Decision tree learning is an extraordinarily important algorithm for AI because it is very powerful, but also simple and efficient for extracting knowledge from data.

Compared to the Data Analysis and Case-Based Reasoning learning algorithms, it has an important advantage. The extracted knowledge is not only available and usable as a black box function, but rather it can be easily understood, interpreted, and controlled by humans in the form of a readable decision tree. This also makes decision tree learning an important tool for data mining.

We will discuss function and application of decision tree learning using the C4.5 algorithm. C4.5 was introduced in 1993 by the Australian Ross Quinlan and is an improvement of its predecessor ID3 (Iterative Dichotomiser 3, 1986). It is freely available for noncommercial use. A further development, which works even more efficiently and can take into account the costs of decisions, is C5.0.

The CART (Classification and Regression Trees, 1984) system developed by Leo Breiman works similarly to C4.5. It has a convenient graphical user interface, but is very expensive.

Twenty years earlier, in 1964, the CHAID (Chi-square Automatic Interaction Detectors) system, which can automatically generate decision trees, was introduced by J. Sonquist and J. Morgan. It has the noteworthy characteristic that it stops the growth of the tree before it becomes too large, but today it has no more relevance.

Variable | Value | Description |

Ski (goal variable) | yes, no | Should I drive to the nearest ski resort with enough snow? |

Sun (feature) | yes, no | Is there sunshine today? |

Snow_Dist (feature) | <= 100, >100 | Distance to the nearest ski resort with good snow conditions (over/under 100 km) |

Weekend (feature) | yes, no | Is it the weekend today? |

Table 8.4 Variables for the skiing classification problem

Also interesting is the data mining tool KNIME (Konstanz Information Miner), which has a friendly user interface and, using the WEKA Java library, also makes induction of decision trees possible. In Sect. 8.10 we will introduce KNIME.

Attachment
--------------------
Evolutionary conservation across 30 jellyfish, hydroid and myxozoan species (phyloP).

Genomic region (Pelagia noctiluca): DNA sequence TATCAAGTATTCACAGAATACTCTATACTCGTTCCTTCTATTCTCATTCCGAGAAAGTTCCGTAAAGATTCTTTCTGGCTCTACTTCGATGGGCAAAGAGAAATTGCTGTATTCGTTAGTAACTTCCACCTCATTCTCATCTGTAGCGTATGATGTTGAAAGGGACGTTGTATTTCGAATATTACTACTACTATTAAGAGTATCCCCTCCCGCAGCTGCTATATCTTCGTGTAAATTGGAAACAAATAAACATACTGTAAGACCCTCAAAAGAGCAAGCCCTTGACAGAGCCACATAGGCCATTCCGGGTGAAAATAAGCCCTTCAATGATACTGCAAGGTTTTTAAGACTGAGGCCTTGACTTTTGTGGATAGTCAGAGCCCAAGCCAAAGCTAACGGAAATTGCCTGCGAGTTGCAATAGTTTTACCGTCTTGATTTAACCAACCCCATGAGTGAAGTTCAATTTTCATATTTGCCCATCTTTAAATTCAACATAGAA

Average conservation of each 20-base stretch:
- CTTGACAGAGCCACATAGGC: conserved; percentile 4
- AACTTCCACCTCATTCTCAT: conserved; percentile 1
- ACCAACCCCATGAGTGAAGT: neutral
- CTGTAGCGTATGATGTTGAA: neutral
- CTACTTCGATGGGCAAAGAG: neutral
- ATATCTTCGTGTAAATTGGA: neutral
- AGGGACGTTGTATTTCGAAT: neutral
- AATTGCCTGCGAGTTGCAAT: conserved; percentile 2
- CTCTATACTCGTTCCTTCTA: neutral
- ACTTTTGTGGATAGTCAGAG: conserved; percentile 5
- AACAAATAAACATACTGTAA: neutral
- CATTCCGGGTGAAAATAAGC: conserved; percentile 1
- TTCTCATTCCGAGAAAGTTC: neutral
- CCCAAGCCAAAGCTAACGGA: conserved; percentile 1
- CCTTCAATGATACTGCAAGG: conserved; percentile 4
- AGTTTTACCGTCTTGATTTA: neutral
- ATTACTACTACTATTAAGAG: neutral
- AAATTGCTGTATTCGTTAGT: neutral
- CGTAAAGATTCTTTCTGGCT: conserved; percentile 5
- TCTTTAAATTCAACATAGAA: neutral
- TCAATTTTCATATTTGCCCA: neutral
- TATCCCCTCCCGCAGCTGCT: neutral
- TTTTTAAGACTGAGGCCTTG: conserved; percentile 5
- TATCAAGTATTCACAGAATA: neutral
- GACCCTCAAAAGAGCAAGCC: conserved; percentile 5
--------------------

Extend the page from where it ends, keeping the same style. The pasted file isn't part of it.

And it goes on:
Now we first show in a simple example how a decision tree can be constructed from training data, in order to then analyze the algorithm and apply it to the more complex LEXMED example for medical diagnosis.

**A Simple Example - Is it is Worthwhile to Drive to Ski Resort in Mountains**

A devoted skier who lives near the high sierra, a beautiful mountain range in California, wants a decision tree to help him decide whether it is worthwhile to drive his car to a ski resort in the mountains. We thus have a two-class problem ski yes/no based on the variables listed in Table 8.4.

Fig. 8.23 Decision tree for the skiing classification problem. In the lists to the right of the nodes, the numbers of the corresponding training data are given. Notice that of the leaf nodes sunny = yes only two of the three examples are classified correctly

Figure 8.23 shows a decision tree for this problem. A decision tree is a tree whose inner nodes represent features (attributes). Each edge stands for an attribute value. At each leaf node a class value is given.

The data used for the construction of the decision tree are shown in Table 8.5. Each row in the table contains the data for one day and as such represents a sample. Upon closer examination we see that row 6 and row 7 contradict each other. Thus no deterministic classification algorithm can correctly classify all of the data. The number of falsely classified data must therefore be >= 1. The tree in Fig. 8.23 thus classifies the data optimally.

+How is such a tree created from the data? To answer this question we will at first restrict ourselves to discrete attributes with finitely many values. Because the number of attributes is also finite and each attribute can occur at most once per path, there are finitely many different decision trees. A simple, obvious algorithm for the construction of a tree would simply generate all trees, then for each tree calculate the number of erroneous classifications of the data, and at the end choose the tree with the minimum number of errors. Thus we would even have an optimal algorithm (in the sense of errors for the training data) for decision tree learning.<.p>

Day | Snow_Dist | Weekend | Sun | Skiing |

1 | </=100 | yes | yes | yes |

2 | </=100 | yes | yes | yes |

3 | </=100 | yes | no | yes |

4 | </=100 | no | yes | yes |

5 | >100 | yes | yes | yes |

6 | >100 | yes | yes | yes |

7 | >100 | yes | yes | no |

8 | >100 | yes | no | no |

9 | >100 | no | yes | no |

10 | >100 | no | yes | no |

11 | >100 | no | no | no |

Table 8.5 Data set for the skiing classification problem

The obvious disadvantage of this algorithm is its unacceptably high computation time, as soon as the number of attributes becomes somewhat larger. We will now develop a heuristic algorithm which, starting from the root, recursively builds a decision tree. First the attribute with the highest information gain (Snow_ Dist) is chosen for the root node from the set of all attributes. For each attribute value ( </= 100, >100) there is a branch in the tree. Now for every branch this process is repeated recursively. During generation of the nodes, the attribute with the highest information gain among the attributes which have not yet been used is always chosen, in the spirit of a greedy strategy.

**About the Author**

Dr. Wolfgang Ertel is a professor at the Institute for Artificial Intelligence at the Ravensburg-Weingarten University of Applied Sciences, Germany.

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